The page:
Tutor profile: Samantha L.
I need help citing sources in my paper. I'm very confused about how to do in-text citations and creating a Works Cited page using MLA format.
There are several online resources that can give you examples of exactly how to create citations for a source, whether it's a book, article, or other format. One really helpful one is a website called Purdue Online Writing Lab (OWL), where you can find their MLA Style and Formatting Guide. It will give you information on all the pieces of information you need to have, both in in-text citations and in a Works Cited page. Another helpful hint is to look for the citation generator in all the databases you use to find your sources. Usually, databases and other online resources will provide a citation for every article. This can be a huge time-saver while you're doing research. Just be sure to double-check that the citation follows the correct MLA formatting when you edit the rough draft of your paper. If you are still having trouble understanding how citations work, or just aren't sure how to find all the information that goes into a citation, I can help you out!
Subject: Library and Information Science
How do I find peer-reviewed articles for a paper I am writing about how older people's learning and cognitive development?
Let's talk about exactly what you would like to say in your paper and what kind of information you have already found. Then, I can make some suggestions about which databases to search, and how to identify the most effective keywords and filters to find peer-reviewed articles on your topic.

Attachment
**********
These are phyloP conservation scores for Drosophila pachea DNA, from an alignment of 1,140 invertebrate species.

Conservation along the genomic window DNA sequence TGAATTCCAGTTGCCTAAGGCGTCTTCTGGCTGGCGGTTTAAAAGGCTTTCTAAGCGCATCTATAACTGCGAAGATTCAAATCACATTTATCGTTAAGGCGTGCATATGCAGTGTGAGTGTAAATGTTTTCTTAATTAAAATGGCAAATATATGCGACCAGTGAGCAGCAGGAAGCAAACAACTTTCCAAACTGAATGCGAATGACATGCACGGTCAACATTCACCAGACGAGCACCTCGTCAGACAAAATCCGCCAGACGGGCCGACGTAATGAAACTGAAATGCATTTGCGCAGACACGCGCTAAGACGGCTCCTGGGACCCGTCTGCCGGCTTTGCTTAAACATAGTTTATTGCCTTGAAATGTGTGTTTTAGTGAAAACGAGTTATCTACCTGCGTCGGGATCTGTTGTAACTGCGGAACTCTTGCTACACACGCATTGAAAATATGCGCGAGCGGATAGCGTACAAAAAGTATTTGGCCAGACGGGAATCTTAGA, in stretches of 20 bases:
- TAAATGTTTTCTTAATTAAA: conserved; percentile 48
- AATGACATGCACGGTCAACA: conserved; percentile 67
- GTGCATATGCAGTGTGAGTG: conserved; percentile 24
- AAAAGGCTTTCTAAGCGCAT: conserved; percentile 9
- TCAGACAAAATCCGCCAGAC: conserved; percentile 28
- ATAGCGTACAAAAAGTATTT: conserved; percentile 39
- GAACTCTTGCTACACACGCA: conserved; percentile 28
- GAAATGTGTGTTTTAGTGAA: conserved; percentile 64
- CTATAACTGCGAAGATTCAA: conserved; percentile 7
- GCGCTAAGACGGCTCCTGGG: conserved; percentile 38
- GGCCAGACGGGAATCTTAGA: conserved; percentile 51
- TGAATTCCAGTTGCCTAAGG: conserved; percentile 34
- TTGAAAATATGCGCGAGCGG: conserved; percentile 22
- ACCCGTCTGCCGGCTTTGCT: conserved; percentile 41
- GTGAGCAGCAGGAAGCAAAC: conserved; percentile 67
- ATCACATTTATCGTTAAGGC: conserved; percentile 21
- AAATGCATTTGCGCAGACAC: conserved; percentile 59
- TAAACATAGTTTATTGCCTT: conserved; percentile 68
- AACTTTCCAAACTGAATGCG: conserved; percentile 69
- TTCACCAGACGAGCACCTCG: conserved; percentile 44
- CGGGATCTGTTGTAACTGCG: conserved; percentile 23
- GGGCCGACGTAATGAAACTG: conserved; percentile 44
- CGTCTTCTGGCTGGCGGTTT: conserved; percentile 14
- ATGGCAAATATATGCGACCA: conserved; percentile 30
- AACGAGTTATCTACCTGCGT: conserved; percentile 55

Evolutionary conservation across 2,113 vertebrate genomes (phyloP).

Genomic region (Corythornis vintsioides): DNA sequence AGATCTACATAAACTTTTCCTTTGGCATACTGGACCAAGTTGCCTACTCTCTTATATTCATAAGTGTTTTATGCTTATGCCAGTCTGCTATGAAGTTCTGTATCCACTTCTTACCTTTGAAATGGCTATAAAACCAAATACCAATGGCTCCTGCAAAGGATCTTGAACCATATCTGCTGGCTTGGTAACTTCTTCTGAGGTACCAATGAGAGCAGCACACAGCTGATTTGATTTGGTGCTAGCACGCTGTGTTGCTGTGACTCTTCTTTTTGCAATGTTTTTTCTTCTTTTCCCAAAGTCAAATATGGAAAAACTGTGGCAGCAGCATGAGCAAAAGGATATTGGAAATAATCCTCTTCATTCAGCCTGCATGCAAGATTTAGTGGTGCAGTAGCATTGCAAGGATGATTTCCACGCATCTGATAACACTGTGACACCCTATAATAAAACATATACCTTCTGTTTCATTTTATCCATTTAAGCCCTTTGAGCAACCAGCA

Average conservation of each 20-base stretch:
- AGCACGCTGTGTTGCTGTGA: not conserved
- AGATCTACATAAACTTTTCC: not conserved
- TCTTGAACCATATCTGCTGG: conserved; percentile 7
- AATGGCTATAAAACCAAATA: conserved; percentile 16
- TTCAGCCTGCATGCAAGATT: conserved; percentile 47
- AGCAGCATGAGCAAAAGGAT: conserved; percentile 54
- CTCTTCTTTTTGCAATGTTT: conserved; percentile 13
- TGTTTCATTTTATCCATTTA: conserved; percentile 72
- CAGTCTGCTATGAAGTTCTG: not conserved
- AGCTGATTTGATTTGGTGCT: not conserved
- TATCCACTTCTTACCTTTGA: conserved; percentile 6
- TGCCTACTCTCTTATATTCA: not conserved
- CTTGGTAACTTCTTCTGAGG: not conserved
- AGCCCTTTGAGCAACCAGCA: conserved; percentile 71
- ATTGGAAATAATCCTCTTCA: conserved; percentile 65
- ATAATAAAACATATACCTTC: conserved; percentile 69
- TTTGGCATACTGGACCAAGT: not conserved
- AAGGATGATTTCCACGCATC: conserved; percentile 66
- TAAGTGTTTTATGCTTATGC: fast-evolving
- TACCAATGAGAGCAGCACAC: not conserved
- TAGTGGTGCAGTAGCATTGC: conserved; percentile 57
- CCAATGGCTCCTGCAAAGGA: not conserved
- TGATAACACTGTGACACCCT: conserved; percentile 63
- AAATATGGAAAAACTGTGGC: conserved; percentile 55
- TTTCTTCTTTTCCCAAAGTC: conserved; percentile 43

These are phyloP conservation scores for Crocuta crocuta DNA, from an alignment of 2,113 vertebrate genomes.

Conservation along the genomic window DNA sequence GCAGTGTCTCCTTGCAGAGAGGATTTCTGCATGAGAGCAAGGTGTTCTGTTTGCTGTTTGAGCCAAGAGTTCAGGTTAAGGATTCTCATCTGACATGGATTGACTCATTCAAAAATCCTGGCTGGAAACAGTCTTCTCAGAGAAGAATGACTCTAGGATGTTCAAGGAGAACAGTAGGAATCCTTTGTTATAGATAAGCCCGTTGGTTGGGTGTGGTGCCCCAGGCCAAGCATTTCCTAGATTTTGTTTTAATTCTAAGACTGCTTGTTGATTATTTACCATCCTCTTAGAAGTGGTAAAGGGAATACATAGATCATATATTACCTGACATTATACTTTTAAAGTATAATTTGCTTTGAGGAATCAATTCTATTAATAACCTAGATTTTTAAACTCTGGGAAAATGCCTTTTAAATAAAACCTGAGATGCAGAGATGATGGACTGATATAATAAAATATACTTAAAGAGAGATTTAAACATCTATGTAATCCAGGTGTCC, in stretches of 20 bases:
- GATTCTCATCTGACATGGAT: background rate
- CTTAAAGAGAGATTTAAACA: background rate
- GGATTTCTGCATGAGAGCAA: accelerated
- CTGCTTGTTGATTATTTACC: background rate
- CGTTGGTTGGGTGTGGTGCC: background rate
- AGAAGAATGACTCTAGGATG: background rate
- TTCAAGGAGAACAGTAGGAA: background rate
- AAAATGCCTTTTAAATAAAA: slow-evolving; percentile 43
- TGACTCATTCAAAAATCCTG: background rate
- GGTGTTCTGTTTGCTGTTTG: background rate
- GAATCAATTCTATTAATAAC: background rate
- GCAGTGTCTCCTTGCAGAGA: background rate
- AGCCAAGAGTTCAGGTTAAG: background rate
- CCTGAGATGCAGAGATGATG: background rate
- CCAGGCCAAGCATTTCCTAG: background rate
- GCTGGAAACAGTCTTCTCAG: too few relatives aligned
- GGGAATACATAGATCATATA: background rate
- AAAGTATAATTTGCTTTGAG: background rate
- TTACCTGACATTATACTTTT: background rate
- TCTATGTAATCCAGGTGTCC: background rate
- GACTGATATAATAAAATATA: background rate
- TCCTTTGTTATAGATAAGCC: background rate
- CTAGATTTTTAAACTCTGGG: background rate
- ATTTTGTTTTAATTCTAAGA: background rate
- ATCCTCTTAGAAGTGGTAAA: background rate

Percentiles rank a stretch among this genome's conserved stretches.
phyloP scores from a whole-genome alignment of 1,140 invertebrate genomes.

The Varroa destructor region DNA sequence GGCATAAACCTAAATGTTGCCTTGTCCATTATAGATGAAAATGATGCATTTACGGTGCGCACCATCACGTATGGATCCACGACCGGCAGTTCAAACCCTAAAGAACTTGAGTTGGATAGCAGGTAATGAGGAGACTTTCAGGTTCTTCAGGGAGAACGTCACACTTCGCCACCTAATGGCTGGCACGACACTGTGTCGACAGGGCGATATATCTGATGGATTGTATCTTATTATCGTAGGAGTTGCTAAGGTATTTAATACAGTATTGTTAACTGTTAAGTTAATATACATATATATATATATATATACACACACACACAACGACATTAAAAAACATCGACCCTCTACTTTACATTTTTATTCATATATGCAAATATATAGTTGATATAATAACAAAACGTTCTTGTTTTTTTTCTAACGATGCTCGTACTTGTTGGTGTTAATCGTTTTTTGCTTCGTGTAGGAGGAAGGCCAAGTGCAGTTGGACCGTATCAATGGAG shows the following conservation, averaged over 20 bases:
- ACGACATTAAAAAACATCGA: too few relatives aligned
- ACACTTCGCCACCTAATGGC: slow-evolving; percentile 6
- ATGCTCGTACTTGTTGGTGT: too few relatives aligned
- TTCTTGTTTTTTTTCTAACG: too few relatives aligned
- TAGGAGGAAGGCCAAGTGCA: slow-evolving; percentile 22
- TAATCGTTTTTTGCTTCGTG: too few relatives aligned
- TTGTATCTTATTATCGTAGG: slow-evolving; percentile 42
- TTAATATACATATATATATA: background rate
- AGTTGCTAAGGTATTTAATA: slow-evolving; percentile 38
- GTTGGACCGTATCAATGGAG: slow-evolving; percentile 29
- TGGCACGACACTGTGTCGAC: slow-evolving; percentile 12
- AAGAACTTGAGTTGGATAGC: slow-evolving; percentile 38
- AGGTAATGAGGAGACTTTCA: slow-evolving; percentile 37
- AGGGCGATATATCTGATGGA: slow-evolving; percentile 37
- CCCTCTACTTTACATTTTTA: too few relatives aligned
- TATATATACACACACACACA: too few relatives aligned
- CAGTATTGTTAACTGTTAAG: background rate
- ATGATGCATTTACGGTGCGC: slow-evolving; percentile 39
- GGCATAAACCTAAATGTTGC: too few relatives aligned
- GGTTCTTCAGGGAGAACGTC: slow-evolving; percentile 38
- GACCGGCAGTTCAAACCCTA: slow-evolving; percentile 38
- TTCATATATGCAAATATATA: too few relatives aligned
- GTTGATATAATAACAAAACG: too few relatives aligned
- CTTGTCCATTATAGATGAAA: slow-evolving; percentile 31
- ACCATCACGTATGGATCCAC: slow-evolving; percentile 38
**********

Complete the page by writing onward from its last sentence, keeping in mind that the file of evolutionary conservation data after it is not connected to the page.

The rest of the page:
I can't get any good results searching in my library's databases. I have searched things like "effects of social media on teen depression" but nothing is working. How do I find good sources about this topic?
There are good sources out there, so let's figure out how to find them! Databases don't work the same way Google searching does, where you can type in a full phrase, like "effects of social media on teen depression." Google takes its best guess at the most important words in that phrase, and that's how it returns your search results. Databases, though, search for every single word you put in (including things like "of" and "on"), so it's good to select only the most important words or ideas. For this topic, you might use the keywords "social media," "teens OR adolescents" and "depression." Those kinds of keywords also tend to be more effective than relational words, like "effect" or "cause." It is also helpful to think of synonyms to your keywords, in case the first ones you try don't bring back the results you want. In the keyword examples above, we have "teens OR adolescents" because sources may use similar words to talk about the same idea. But, if we don't put all the words into the search, the database won't know to look for them. For more keyword ideas, look for the database's subjects/subject terms, which are like keyword tags or labels that tell us the main ideas of articles. Database searching is a process of trial and error, and the more you practice, the better you will get at honing in on the most helpful keyword combinations.
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